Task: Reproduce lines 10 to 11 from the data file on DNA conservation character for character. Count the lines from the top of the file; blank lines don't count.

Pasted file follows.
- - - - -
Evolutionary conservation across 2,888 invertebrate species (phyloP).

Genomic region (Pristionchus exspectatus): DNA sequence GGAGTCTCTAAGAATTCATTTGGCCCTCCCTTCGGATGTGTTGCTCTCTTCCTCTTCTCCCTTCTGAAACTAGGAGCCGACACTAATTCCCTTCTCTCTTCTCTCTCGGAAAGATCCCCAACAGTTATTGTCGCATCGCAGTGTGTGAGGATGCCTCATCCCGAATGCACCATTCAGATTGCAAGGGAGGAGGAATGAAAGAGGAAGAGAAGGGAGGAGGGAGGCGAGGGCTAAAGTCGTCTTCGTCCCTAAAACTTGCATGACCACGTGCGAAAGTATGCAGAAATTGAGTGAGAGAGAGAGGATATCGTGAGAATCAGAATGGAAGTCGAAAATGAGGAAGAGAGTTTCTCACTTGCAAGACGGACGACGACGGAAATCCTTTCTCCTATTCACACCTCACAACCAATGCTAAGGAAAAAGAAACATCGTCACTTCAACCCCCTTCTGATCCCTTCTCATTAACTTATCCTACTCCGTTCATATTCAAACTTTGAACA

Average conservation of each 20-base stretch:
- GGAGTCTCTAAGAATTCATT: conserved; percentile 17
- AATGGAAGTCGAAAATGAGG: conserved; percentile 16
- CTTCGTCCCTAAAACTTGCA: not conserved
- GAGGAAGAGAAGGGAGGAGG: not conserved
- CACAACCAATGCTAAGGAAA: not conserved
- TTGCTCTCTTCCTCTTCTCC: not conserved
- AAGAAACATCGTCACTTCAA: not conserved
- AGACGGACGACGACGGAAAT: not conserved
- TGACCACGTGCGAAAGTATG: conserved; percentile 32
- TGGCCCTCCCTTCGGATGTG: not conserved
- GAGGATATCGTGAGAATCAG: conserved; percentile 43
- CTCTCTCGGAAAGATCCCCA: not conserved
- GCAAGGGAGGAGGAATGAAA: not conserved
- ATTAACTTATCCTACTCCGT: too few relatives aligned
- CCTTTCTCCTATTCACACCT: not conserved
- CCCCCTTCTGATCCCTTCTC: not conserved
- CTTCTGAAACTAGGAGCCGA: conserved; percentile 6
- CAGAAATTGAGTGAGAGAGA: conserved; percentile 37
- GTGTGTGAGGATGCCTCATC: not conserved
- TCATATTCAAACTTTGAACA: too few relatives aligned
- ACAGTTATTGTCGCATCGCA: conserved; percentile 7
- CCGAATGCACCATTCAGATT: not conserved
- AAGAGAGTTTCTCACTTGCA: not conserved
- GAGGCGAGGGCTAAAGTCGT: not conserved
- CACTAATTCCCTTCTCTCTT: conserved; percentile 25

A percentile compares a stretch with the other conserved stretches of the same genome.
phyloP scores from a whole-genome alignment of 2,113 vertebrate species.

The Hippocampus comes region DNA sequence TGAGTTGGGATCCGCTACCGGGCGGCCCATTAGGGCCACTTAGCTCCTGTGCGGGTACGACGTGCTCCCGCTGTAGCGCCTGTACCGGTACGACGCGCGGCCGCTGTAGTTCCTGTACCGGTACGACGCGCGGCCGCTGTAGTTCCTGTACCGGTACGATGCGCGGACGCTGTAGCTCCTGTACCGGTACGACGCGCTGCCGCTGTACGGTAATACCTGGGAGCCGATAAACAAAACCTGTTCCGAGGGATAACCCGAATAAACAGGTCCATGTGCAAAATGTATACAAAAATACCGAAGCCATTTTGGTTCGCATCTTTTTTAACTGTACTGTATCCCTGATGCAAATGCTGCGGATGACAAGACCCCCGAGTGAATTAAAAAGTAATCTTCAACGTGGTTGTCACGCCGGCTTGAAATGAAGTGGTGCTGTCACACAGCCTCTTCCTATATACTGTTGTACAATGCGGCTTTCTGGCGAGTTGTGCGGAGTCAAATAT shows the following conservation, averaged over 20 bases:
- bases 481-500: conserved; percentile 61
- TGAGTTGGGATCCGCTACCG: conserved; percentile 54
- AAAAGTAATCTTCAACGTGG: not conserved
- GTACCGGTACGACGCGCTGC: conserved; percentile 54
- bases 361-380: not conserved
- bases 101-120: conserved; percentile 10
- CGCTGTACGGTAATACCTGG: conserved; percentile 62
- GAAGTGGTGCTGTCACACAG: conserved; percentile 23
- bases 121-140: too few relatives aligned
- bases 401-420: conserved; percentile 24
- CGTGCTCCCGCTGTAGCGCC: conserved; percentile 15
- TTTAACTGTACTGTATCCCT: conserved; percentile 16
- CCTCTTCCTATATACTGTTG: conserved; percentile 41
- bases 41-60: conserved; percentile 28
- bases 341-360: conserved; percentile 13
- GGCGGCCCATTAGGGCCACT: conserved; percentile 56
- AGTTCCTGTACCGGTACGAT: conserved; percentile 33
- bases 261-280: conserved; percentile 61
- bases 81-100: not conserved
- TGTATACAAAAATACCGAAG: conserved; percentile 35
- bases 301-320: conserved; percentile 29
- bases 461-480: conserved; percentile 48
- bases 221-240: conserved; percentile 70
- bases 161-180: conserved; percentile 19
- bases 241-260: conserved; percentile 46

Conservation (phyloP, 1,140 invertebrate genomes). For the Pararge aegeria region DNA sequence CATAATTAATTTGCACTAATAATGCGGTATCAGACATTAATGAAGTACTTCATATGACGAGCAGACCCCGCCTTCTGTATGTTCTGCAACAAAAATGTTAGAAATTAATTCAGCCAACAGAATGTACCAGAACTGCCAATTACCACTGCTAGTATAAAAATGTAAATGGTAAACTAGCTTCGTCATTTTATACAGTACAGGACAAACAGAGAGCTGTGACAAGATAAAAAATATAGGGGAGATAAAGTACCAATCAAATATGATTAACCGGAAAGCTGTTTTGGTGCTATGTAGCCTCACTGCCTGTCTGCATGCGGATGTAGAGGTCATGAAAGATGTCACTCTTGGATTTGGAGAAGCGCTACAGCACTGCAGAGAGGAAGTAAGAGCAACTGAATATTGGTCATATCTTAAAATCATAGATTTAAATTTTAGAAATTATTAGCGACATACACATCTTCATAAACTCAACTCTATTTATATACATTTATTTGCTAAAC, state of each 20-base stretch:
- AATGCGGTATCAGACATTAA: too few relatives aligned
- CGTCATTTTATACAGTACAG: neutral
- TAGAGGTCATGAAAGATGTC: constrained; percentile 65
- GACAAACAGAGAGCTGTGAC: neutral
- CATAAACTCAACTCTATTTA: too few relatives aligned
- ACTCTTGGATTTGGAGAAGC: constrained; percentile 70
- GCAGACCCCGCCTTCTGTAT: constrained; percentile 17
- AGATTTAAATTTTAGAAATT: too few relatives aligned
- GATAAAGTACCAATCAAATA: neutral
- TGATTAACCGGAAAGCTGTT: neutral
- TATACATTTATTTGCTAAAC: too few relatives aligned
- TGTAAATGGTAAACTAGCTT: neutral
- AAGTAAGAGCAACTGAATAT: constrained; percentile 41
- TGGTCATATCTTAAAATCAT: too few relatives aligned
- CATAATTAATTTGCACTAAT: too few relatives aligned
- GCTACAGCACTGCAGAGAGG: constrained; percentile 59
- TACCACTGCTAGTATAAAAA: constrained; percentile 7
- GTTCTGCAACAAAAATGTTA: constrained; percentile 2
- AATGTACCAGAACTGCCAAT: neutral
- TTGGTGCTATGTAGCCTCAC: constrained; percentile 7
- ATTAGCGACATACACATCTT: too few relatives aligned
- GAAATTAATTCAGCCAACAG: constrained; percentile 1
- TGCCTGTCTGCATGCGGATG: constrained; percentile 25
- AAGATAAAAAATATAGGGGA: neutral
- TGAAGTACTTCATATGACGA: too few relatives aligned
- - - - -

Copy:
- AAGAAACATCGTCACTTCAA: not conserved
- AGACGGACGACGACGGAAAT: not conserved